Data warehouses work best by storing data by transaction. Storing individual transactions to a data warehouse, as seen in my last post, allows the data to be used in many different ways and in many cases allowing it to be future proof. One of the greater challenges I’ve come across and sure many have come across is finding the best and most efficient way of storing transactions.
Whether you are looking to build an end to end analytics solution with complete adhoc capability or an engine that can make contextual recommendations based on activity, the data stored in the warehouse will be very similar. Then comes the question of finding a way to best store that data without slowing requests or adding strain to servers. This is accomplished through various means including asynchronously pushing data to your warehouse, appending a csv file to import into the warehouse database, or if your database supports it to export data when it is most efficient.
Many will perform this process through more complicated methods known as Extract, Transform, and Load or ETL for short. Many have their reasons to prefer ETL over gathering data from transactions as they happen. In my experience, it leads to a lot less flexibility as the data that is being extracted for warehouse purposes may be too limited.
Of the 3, I’ve found synchronous / asynchronous pushing to be the slowest and quite possible the heaviest on resource. The reason for this is due to the fact that warehouse databases are often not made for this purpose. You have to create a connection, send your query and then commit the changes… for each and every write query. In my tests, this was often adding between 50-100ms to each request and added a significant amount of memory and CPU overhead to my processing servers. Unfortunately this method ran into some significant snags during load testing as these databases are often limited by their number of connections. This means that if you have an insanely popular app, you not only need to scale your frontend processing and database servers, but also your warehouse databases.
Scaling is what lead me to the other options for importing data to my warehouses. CSV import is a feature that each warehouse database supports. They can run thousands of rows in seconds and often without breaking much of a sweat. Regardless of load, the amount of connections were normalized since all the warehouse database did was load the csv file at the same specified interval. Where I found an issue here was keeping track of csv that were being imported, imports that failed, and the ensuring I wasn’t overwriting or duplicating data. Problems happen, minimizing issues were the goal. I could have solved all the issues with more time and patience.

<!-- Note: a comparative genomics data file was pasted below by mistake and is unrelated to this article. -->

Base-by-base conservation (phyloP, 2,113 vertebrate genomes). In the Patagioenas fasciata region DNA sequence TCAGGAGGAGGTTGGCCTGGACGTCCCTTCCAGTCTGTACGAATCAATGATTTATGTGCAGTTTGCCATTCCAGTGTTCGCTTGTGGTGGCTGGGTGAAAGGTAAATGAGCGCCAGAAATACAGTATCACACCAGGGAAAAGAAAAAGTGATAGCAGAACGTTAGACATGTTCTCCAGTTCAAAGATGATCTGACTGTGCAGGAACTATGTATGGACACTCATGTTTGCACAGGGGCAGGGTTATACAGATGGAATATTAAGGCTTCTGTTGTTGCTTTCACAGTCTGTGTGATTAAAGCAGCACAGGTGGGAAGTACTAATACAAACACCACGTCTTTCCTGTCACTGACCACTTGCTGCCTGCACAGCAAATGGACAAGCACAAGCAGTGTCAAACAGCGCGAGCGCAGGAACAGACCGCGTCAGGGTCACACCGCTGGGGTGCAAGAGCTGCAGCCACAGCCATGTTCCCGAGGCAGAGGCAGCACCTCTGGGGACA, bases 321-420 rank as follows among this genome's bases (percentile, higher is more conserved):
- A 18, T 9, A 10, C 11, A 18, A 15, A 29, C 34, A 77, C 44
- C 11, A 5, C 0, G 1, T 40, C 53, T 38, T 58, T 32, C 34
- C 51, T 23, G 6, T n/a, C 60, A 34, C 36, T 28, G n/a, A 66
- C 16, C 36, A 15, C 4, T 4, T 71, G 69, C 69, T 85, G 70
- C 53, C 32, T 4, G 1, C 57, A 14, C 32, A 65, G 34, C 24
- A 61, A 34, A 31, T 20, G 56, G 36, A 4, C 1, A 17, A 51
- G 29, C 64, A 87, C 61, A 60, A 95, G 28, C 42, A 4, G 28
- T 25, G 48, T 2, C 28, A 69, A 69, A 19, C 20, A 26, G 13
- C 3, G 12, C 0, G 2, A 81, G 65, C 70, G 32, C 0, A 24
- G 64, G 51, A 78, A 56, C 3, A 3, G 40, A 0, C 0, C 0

The export solution is a unique one that my database, VoltDB, offered to enterprise customers. The enterprise edition is terrific, though many may prefer to stick with the free community edition. The way the export functionality worked is that I would write my stored procedure for writing / updating records on the frontend database. I would extrapolate the transaction into something that would make sense for the warehouse database and send the data to an export table. VoltDB was response for ensuring the data is sent to the warehouse database without errors. If the warehouse servers were to go down for any reason or there were errors, it would keep retrying until it worked. When it was unable to export the data, it would keep track of everything that needs to go out so you could rest easy no data was ever lost. This is a feature I did not know was there, but glad it was when I noticed my warehouse cluster went down due to a network error that lasted 16 hours.
In many cases, people would use the CSV import as it is the most commonly known method of sending / importing data into warehouse databases. If I had to, I would have solved my issues with CSV. However, with a better alternative, I took that. Many databases offer export capabilities. In fact you could create a database table that’s sole responsibility is to be used for export and run commands off of that. The idea is that you shouldn’t be sending data as it happens from your processing servers. Instead you should be running background operations to take care of your data and send it to the warehouse. If you want real time reports, this can still be easily achieved as long as you make the interval for importing at a second or less.
In my next post, I will cover various ETL processes for the sake of providing contrast and comparison. Many may not have the ability to create export tables or even export data as it happens due to limitations in their database. ETL is extremely popular and is commonly used today as a means to populating warehouse databases.